A new supercar is brewing, one with the performance and looks to rival a Bugatti Veyron. The project is taking place in Australia, of all places, and right now is in its very early stages. Australian entrepreneur Paul Halstead has announced plans of developing a supercar powered by a huge W16 14.0-liter engine. In charge of an automotive design and engineering company known as HAL, Paul Halstead’s supercar will use two LS7 V8 7.0-liter engines mounted together at 45 degrees. While in the Bugatti Veyron the internals are merged to form a single crankshaft, Halstead’s supercar will have a “trick transfer case” which will enable the two crankshafts of the V8 engines to work with a single six-speed sequential gearbox.
This setup should enable the supercar to produce 1,200 bhp (895 kW) sent to rear wheels via a limited-slip differential. The engine will be installed to a carbon fiber tub while the body will be produced from Kevlar and carbon fiber.
Paul Halstead says the project isn’t a business venture as he is developing the car mostly for fun. The completed version will be presented at the Detroit Autorama hot rod event in 2016 and he hopes to grab the Ridler Award. If potential investors will be interested in the car, a limited-run production series could happen.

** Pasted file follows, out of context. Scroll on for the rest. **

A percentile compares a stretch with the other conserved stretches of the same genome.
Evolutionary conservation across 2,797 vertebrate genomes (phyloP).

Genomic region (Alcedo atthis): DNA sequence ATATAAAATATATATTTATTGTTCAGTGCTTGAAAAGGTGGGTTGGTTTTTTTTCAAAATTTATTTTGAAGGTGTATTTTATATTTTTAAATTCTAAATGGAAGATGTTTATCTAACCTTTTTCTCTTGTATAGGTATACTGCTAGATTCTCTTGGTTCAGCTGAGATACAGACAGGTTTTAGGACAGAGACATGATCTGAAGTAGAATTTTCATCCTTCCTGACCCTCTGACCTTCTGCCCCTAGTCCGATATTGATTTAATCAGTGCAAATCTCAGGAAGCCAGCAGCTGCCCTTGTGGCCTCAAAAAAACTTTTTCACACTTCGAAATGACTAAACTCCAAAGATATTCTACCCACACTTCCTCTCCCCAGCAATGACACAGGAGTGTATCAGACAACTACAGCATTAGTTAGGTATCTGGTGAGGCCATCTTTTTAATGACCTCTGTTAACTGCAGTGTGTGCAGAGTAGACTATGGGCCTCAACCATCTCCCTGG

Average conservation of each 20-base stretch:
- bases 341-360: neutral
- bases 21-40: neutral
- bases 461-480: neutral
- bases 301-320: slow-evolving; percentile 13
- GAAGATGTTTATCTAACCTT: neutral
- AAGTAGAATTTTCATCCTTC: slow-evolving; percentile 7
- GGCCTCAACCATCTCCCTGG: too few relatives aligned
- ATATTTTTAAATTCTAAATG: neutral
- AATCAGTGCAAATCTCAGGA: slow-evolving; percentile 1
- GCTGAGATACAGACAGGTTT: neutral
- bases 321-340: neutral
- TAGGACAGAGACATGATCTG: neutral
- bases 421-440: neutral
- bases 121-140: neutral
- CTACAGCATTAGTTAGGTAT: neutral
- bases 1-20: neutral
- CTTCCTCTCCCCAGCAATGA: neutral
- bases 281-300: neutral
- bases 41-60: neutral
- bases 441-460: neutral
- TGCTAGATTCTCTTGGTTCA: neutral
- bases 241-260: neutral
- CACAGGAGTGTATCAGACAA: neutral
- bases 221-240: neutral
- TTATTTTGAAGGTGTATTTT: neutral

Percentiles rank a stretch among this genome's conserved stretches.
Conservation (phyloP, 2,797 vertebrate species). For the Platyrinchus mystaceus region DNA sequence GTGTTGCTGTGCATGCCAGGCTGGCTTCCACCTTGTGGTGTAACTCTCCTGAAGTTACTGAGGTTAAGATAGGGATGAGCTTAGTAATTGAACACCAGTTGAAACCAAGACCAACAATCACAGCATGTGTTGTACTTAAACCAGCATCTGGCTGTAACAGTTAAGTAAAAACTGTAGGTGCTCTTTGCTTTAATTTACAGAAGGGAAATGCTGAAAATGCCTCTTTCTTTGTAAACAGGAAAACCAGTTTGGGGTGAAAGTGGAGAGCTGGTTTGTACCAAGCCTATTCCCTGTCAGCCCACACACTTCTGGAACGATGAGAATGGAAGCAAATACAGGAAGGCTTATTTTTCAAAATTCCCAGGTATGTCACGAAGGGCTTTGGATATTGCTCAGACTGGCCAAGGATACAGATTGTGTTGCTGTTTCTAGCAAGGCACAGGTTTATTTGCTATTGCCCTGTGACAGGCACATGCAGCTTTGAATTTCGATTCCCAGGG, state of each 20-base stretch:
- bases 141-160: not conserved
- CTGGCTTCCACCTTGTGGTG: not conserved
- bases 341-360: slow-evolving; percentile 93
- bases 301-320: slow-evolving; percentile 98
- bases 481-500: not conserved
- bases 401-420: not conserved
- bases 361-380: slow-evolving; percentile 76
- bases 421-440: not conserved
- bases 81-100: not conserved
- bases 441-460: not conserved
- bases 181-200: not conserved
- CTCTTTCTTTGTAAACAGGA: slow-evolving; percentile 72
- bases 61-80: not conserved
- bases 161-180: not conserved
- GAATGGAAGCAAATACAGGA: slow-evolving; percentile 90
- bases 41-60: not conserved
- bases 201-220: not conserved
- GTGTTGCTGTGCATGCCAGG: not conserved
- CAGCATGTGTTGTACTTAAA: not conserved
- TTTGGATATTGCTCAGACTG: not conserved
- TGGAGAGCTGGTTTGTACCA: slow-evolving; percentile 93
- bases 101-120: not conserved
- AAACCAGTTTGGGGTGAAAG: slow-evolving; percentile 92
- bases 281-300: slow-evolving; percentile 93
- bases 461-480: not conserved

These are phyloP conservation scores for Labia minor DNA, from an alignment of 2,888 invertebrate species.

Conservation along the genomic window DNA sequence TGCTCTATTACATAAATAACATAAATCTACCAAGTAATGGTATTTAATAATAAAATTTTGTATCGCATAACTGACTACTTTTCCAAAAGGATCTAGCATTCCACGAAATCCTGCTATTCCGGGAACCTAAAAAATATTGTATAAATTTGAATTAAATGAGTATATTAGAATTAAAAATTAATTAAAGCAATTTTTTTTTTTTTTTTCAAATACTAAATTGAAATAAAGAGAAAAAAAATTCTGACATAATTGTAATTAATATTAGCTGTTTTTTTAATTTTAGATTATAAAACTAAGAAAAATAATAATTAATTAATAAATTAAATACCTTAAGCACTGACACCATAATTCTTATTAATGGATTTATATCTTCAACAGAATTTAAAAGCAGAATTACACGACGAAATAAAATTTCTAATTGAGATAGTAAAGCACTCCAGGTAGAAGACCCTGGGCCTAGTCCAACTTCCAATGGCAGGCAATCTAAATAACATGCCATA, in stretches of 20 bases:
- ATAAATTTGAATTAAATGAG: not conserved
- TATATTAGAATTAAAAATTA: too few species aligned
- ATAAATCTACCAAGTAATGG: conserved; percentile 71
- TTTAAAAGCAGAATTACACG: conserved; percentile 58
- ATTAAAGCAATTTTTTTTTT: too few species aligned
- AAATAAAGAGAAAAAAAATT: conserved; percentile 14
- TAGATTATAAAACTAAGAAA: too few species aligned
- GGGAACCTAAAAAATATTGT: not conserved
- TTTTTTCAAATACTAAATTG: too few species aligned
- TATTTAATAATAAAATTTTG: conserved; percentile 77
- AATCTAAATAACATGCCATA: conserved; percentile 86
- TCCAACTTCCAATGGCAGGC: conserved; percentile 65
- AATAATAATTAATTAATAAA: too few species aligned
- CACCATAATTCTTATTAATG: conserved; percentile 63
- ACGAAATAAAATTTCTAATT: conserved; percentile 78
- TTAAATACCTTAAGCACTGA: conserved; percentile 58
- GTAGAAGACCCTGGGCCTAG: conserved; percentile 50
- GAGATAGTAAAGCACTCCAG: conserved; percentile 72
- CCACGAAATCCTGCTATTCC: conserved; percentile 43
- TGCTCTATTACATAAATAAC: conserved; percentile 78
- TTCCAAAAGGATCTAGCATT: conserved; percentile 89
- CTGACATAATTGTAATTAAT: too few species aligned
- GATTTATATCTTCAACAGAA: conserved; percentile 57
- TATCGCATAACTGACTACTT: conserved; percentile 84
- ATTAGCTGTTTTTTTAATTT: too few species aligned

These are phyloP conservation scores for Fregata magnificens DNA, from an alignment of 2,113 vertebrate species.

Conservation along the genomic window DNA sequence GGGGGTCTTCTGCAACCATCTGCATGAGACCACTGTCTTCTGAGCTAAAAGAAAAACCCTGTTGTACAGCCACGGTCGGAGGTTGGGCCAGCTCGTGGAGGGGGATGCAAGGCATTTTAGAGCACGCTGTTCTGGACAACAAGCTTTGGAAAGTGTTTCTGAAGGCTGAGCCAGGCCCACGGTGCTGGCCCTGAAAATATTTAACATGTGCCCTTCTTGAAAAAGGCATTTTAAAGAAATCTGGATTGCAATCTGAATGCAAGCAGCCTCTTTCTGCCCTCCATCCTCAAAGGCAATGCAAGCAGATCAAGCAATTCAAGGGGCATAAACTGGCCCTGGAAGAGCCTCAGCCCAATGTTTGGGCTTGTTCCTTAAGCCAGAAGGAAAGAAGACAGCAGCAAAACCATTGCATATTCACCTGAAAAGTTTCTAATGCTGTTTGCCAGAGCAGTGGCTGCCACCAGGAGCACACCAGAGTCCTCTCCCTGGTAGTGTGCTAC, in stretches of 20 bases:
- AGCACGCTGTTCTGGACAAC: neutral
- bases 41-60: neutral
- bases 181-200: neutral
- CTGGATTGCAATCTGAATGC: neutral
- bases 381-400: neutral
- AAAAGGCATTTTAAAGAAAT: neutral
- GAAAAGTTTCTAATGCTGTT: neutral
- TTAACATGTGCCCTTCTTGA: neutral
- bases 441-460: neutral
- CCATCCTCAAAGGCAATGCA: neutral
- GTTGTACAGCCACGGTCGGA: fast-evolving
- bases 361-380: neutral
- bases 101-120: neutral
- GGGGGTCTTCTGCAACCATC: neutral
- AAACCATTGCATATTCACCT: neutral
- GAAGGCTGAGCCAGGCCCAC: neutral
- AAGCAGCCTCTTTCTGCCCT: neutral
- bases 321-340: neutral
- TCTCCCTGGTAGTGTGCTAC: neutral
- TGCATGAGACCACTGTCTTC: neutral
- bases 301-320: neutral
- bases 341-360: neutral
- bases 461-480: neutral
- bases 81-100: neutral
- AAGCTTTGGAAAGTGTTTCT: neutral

Looking at the official drawings, it’s clear Halstead and his design team were influenced by the McLaren F1 as well as some modern Maseratis. The front, in particular, is reminiscent of a Maserati GranTurismo, while inside there is a central driver’s seat with a passenger seat to either side, just like in the iconic F1 supercar. Instead of doors, Halstead’s design calls for a jet fighter-style sliding canopy.
As for production, Halstead says the project is simply a bit of fun and not a serious business venture. He plans to show the completed version, due in 2016, at the Detroit Autorama hot rod event where he hopes to win the prestigious Ridler Award. The final performance of the car and the level of interest, particularly from potential investors, will dictate whether a small run will enter production.
Halstead is no stranger to the automotive industry as in the 80s he modified Alfa Romeo Sprint coupes by installing a mid-mounted V8 engine. Known as the Giocattolo (see attached photo), the vehicle featured Brembo brakes, Kevlar body panels, while the suspension was developed by ex-McLaren F1 engineer Barry Lock. Due to poor sales, Halstead closed up shop after building only 15 cars. Hopefully his new venture will be more successful.